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Was it the thrilling eloquence which carried it through all its readings in the great council of an injured and indignant people? Situated as they were, could Adams and Jefferson have done less without a positive dereliction of duty ? And if not, strong as their claim will ever be upon the gratitude of their country, how could they claim anything on this score from the hand of our Creator? While therefore we repeat, that we have nothing to affirm, or deny, in regard to the condition of of Adams and Jefferson now that they are dwellers in eternity, we say without hesitation, that had their labors for the public weal been a thousand times greater than they were, these could never have laid the foundation of their acceptance with God. If they are saved, it is as the publican was eighteen hundred years ago; and relying wholly on the merits of Christ, they must have felt as he did, that they were miserable sinners.

There is one topic more of considerable importance, which we had reserved for a prominent place in this article; but which our restricted limits, will now compel us to dispose of, in two or three short paragraphs. We allude to the recognitions of a particular providence, which abound in the present 'selection, and which we have not often had the pleasure to meet with in similar productions. They are such as the following. Does there not seem to have been an especial providence in his death !' (that of Mr. J.) p. 7. Surely the finger of Providence is visibly stretched forth in this long series of singular and unparalleled combinations of destiny.' p.

• May we not believe, that an all-seeing Providence as a mark of approbation of their well spent lives, bas been mercifully pleased to grant their last prayer_That they might be spared till the fourth of July.' p. 22.


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· Let no cold, calculating philosophy attempt to ascribe such an unheard of coincidence to natural causes.' Query : must it not have been miraculous ? Let not the tongue of infidelity tax us with superstition when we consider this event as a special dispensation.' p. 96. "In this splendid coincidence of words, what candid and enlightened mind, what grateful and ingenuous heart, hesitates to acknowledge one omniscient and benignant Providence?' p. 187. Could they have chosen the day of their death, it would have been the one decreed by Providence.' p. 257. It seems then, that the doctrine of Divine decrees is not held exclusively by ignorant fanatics! Thus, fellow citizens, have our illustrious countrymen been miraculously gathered to their fathers.' p. 60. Such is the general strain in which these writers speak of the providence of God in the removal of Adams and Jefferson. Whatever may be their views of the general doctrine of a superintending providence, extending to the niinutest circumstances and events of every man's life, in one thing they seem to be perfectly agreed. Here was the dignus vindice nodus, and accordingly God interposed.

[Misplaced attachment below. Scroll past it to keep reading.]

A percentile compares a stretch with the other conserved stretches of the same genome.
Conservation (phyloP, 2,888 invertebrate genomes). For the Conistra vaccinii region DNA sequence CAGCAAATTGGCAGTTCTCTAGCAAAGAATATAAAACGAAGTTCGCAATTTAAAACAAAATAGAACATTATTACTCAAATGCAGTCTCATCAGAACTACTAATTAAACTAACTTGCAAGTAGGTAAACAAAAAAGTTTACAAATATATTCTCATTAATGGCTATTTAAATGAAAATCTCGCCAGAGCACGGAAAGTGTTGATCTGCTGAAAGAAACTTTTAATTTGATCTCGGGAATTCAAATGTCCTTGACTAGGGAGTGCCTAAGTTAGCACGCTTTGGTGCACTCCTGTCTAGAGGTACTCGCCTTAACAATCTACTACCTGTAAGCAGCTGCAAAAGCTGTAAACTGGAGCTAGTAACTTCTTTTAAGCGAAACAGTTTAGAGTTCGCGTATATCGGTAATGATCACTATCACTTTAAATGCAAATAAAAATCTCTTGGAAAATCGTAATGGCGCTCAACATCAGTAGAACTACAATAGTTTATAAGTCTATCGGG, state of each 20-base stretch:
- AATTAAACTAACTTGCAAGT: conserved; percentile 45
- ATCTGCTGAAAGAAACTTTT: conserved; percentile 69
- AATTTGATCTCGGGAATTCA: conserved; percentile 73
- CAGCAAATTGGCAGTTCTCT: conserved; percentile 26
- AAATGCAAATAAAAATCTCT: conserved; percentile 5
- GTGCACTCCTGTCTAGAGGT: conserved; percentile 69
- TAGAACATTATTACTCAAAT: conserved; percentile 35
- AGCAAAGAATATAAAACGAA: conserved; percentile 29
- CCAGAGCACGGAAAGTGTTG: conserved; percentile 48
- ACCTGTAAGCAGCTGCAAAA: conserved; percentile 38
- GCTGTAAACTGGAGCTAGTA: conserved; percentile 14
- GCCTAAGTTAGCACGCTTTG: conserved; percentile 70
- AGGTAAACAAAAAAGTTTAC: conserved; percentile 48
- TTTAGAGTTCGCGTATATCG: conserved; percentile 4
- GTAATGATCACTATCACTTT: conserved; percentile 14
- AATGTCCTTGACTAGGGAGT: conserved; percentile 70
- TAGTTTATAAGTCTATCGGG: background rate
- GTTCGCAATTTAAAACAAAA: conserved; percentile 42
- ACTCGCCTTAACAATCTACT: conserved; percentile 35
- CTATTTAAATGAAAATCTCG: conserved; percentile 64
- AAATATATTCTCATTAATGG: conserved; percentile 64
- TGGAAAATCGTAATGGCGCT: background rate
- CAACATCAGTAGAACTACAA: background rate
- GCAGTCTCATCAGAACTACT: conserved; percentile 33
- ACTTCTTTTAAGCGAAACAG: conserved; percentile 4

And so far as we can gather from the Selection before us, their belief in a particular providence, rests in this case upon two grounds. First, that Adams and Jefferson were very great men, and therefore worthy of such a distinction : but secondly and chiefly, that they both died on the same day, and that day the fourth of July, and most of all, the great day of our political Jubilee. But we have yet to learn that either reason or scripture makes any distinction in these respects, between the high and the low, the king and the beggar; or between the greatest and the smallest events; the fall of an empire and that of a 'sparrow.'